Europe's top banks are leaving the ECB's latest stress tests behind; Barclays is the lowest

Europe's top banks are leaving the ECB's latest stress tests behind; Barclays is the lowest

Results of the stress tests of the larger European banks published on Friday showed that all financial institutions in the EU-wide audit have passed the "negative scenario" of the European Central Bank.

The stress tests were conducted by the European Banking Authority (EBA) and the Single Supervisory Mechanism (SSM) to assess the health of the European banking system. The EBA said in its results published on its website that all 48 banks are beating the usual 5.5 percent animal ratio under unfavorable conditions.

The British bank Barclays reached the lowest rank in the test and achieved in the unfavorable scenario a quota of only 6.37 percent. The British bank Lloyds also developed badly at 6.8 percent. According to the results, the Bank of England commented that the results showed that UK banks could absorb the impact of the EBA's worst scenario.

The largest bank in Europe, Deutsche Bank, performed better than some forecasters predicted, with a core score of 8.14 per cent in an adverse scenario.

The EBA said in its adverse scenario that the bank's deleveraging at the end of 2020 was € 236 billion ($ 268 billion) and € 226 billion on a "transitional and fully utilized" basis.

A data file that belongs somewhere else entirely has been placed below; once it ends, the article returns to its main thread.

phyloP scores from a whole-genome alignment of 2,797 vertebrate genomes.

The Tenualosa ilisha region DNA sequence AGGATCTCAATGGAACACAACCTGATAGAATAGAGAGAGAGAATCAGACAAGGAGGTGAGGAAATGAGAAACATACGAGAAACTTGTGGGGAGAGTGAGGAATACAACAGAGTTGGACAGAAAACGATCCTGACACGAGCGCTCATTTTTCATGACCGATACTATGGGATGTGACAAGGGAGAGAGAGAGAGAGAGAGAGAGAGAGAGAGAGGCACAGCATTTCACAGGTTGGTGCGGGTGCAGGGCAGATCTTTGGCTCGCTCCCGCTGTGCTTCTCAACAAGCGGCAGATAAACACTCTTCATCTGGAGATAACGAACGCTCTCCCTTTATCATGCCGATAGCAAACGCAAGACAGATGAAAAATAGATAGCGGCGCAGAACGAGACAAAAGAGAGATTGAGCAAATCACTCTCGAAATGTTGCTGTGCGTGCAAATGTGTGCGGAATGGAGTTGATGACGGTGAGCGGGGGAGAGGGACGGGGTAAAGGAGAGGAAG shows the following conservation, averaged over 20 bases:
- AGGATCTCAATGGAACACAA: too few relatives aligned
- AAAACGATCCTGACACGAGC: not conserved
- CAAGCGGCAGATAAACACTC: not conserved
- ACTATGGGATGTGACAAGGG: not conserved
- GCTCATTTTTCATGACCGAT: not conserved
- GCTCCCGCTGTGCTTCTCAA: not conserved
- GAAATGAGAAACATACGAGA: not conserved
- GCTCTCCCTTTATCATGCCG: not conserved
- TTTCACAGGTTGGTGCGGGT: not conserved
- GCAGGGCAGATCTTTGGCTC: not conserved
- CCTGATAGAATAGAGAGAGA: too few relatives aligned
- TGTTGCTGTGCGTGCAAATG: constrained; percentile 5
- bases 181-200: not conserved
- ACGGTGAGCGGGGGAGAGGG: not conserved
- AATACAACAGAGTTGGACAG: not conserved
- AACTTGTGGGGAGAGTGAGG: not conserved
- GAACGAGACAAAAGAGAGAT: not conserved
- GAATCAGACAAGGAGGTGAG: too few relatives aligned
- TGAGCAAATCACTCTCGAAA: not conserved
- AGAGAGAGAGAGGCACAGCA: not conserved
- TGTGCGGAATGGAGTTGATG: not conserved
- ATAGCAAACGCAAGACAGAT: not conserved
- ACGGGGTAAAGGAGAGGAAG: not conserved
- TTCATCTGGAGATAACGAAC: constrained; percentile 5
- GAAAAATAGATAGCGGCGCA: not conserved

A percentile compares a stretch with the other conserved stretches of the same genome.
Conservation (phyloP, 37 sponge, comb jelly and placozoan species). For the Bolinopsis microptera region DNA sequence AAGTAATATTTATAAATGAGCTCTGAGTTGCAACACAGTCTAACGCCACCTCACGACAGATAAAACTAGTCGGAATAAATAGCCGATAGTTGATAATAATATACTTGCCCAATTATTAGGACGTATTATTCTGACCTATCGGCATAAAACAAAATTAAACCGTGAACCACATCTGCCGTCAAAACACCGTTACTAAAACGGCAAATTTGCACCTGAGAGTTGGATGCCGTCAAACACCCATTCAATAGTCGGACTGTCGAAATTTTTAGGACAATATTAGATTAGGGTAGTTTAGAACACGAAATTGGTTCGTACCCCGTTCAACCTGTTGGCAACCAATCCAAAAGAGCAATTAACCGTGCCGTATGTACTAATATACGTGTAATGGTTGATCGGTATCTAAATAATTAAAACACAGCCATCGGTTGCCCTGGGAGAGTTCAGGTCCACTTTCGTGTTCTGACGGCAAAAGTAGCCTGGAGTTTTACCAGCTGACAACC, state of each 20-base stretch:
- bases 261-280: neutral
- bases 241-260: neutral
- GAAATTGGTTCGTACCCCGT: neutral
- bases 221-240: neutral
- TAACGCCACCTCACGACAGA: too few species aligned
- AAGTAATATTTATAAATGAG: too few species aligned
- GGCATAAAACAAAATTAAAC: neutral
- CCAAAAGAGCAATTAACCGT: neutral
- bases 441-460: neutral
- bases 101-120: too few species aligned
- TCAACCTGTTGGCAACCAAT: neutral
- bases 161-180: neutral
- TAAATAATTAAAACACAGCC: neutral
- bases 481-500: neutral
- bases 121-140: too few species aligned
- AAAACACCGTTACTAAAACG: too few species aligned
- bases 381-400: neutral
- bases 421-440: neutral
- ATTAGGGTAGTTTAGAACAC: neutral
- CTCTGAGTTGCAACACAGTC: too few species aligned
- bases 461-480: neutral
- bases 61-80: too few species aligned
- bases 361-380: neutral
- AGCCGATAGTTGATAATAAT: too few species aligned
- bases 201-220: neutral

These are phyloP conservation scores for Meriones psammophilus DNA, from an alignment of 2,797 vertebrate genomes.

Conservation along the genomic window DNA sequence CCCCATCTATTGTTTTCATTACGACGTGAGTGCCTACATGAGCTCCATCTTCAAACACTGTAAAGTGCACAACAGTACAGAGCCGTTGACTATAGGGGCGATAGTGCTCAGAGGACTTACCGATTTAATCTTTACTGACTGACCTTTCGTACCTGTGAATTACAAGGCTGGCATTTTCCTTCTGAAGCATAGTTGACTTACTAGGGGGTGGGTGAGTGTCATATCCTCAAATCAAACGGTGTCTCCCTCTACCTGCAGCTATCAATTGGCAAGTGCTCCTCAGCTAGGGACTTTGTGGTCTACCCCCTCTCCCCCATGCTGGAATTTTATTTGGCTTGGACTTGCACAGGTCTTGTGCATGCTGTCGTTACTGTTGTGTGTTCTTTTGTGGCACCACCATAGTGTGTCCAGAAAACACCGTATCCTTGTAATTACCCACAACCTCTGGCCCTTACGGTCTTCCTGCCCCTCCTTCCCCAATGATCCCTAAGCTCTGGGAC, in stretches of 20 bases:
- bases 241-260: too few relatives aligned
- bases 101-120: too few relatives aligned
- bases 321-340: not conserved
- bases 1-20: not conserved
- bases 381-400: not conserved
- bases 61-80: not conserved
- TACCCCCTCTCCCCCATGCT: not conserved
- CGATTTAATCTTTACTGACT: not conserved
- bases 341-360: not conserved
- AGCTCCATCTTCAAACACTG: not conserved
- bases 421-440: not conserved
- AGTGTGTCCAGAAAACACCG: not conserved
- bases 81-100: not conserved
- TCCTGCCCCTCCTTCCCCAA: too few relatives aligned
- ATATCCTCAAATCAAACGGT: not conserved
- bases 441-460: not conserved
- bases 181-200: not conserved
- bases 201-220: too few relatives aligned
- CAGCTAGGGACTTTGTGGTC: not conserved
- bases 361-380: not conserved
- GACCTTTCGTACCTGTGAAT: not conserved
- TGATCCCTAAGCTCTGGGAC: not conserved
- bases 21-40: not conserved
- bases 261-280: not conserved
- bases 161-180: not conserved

The European Central Bank (ECB) added that the EBA test showed that European banks are now "more resistant to financial shocks".

Italian banks were also put to the test, but achieved satisfactory results, according to banking supervisors. Unicredit, Italy's largest lender, achieved an average pay rate of 9.34, while UBI Banca scored 7.42 percent. The lowest rating among Italian banks was Banco BPM's 6.67 percent.

The valuation was carried out by presenting the Bank's balance sheet data for the end of 2017 and looking at how they would withstand the burden of the EBA, which the EBA describes as "adverse market developments".

Theoretical market shocks such as a disorderly Brexit or sudden sell-off of real estate have been used as scenarios to examine bank balance sheets. Although no pass or fail mark was given, the core measure used is the core tier ratio of the banks.

The Tier 1 capital ratio is the ratio of the core capital of a bank to the total risk-weighted assets. Easier is the level of reserve funding that a bank can use to mitigate sudden shocks or losses.

In their tests, banks are measured at a core-tier ratio – 8% in the baseline scenario and 5.5% in the adverse scenario. Any number near or below 5.5% gives investors cause for concern.

Prior to this result, the Italian banks were the focus of attention due to their high level of non-performing loans (NPL). The EBA said in an earlier report that Italy's share of NPLs was 9.7 percent in the second quarter, almost three times higher than the European average.

Published in the Daily Times of November 5thth 2018th

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